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Protecting Rural Infrastructure

Shortly after the economy began its downward spiral in 2008, our state and local economies felt the impact almost immediately.

Families cut back on spending, forcing businesses and organizations to slash staff. Unemployment soared, the housing and construction markets faltered and skyrocketing fuel costs caused motorists to drive less and some vehicles went unregistered.

That proved detrimental to the state’s Highway User Revenue Fund (HURF), which relies on fuel taxes at the pump, motor carrier fees, vehicle license taxes and other miscellaneous fees as a source of revenue. HURF revenue is distributed to cities, towns, counties and the State Highway Fund. It serves as a critical funding source relied upon by counties to maintain and repair our highway infrastructure.

As the second largest county in the nation at more than 18,000 square miles, the county uses these funds for road maintenance and snow plowing to ensure roads are safe and passable.

In Fiscal Year 2012, which ended June 30, HURF generated more than $1.2 billion, which was nearly a 13 percent decline from the $1.38 billion placed into the fund in FY 2007. The downturn in the economy and state reallocation of county HURF revenue caused an even sharper decline for the County, which saw more than a 25 percent decrease in HURF dollars to about $8 million in 2012. At the peak in FY 2007, the County received $10.7 million.

The economic recession of 2008 forced the County and other local governments to make difficult decisions. In Coconino, positions were left vacant, wages were frozen, and projects focused on the County’s aging infrastructure were postponed or have gone unfulfilled.

Routine maintenance of the County’s infrastructure is instrumental to avoiding long-term issues and even costlier projects in the future. The impact of our local recession was compounded by actions taken at the state level.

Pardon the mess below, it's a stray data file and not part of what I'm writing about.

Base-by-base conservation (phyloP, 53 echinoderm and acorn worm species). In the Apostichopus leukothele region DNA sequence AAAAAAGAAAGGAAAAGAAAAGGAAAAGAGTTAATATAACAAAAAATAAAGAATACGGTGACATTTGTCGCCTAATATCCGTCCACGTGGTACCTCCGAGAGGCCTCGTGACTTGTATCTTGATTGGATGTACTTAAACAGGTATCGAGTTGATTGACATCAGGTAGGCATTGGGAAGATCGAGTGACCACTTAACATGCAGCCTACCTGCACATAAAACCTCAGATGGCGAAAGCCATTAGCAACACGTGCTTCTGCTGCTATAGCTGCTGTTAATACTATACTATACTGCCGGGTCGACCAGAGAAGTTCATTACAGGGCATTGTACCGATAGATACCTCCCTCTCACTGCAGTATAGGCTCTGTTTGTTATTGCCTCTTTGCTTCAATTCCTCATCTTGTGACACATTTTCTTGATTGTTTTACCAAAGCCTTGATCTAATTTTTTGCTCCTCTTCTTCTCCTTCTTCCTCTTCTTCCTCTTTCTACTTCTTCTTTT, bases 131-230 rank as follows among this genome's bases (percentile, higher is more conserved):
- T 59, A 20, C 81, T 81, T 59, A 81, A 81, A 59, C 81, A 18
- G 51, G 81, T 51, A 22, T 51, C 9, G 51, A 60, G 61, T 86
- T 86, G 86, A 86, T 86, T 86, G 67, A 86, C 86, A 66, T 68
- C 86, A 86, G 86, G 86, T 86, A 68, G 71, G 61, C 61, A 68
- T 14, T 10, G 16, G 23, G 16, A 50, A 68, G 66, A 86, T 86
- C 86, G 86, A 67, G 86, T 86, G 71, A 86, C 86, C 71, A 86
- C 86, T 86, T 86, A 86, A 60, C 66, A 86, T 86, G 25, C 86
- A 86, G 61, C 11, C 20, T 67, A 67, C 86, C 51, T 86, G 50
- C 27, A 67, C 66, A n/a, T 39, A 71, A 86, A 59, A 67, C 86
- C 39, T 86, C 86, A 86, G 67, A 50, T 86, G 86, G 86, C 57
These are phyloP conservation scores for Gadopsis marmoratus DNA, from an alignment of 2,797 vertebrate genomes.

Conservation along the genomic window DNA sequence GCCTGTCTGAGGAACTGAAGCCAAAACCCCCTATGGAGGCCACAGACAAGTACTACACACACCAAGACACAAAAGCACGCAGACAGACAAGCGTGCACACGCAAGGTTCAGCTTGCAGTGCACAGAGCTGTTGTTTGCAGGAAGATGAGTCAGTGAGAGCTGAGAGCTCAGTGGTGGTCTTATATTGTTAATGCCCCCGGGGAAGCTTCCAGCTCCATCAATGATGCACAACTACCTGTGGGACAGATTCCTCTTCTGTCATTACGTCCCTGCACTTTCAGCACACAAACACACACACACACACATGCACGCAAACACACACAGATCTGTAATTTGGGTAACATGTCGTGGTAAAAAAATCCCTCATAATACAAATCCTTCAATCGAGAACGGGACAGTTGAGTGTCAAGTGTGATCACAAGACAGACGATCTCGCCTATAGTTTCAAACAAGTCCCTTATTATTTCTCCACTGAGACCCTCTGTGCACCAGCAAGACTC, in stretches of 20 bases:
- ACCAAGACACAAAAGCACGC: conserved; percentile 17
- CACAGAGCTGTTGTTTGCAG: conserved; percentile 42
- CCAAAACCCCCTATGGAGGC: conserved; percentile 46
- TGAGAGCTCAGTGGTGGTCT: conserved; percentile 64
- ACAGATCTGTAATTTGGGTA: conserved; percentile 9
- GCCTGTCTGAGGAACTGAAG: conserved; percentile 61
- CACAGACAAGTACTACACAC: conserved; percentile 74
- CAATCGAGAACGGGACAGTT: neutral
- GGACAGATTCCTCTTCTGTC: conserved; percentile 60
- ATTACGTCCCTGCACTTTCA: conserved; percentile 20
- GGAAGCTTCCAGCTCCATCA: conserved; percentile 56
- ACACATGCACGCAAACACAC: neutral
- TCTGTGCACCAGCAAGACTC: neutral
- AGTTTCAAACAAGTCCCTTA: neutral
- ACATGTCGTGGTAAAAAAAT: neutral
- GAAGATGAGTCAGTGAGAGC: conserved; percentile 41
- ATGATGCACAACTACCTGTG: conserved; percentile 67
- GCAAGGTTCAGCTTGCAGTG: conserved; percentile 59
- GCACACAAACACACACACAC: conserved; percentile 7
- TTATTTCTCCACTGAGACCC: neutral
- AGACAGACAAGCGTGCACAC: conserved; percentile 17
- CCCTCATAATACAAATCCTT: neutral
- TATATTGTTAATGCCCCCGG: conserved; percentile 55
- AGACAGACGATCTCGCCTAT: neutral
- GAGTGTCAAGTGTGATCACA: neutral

Since FY 2008, the state has redirected some county HURF money to fund other state agencies to close its budget gap. The loss of these funds has had a significant impact on our capital investment projects aimed at maintaining and improving our current infrastructure. It’s estimated that HURF reallocations by the state have cost Coconino County more than $2.5 million.

The County is working with the state’s 14 other counties and the Arizona County Supervisors Association to educate the governor and the legislature on the significance of these funds and show that passing additional financial burdens onto the counties affects our rural communities.

The County is limited in its ability to generate revenue. Local sales and property taxes are capped by state law and revenue capacity is either insufficient to provide a long-term funding solution or is restricted for a specific use.

Additionally, the County faces cuts on the federal level as well.

The County has traditionally received $2 million in critical funding through the Secure Rural Schools and Community Self Determination Act, known as SRS, to be used for road maintenance. In July, Congress approved a one-year reauthorization of SRS, which expired Sept. 30, 2011. The reauthorization extended federal funding until Sept. 30.

Knowing that the reliance on federal and state funding can no longer be looked to as a sufficient source, the County will be looking at its funding options and our levels of service to meet our needs. However, as state and federal leaders continue to allocate funding elsewhere, providing these services is proving increasingly difficult.

We know our state and national leaders must act to close budget shortfalls, but they must also provide a lasting solution to ensure there will be reliable funding to sustain the critical infrastructure our county residents need. FBN

 

Interim County Manager Mike Townsend is a lifelong resident of Flagstaff.

 

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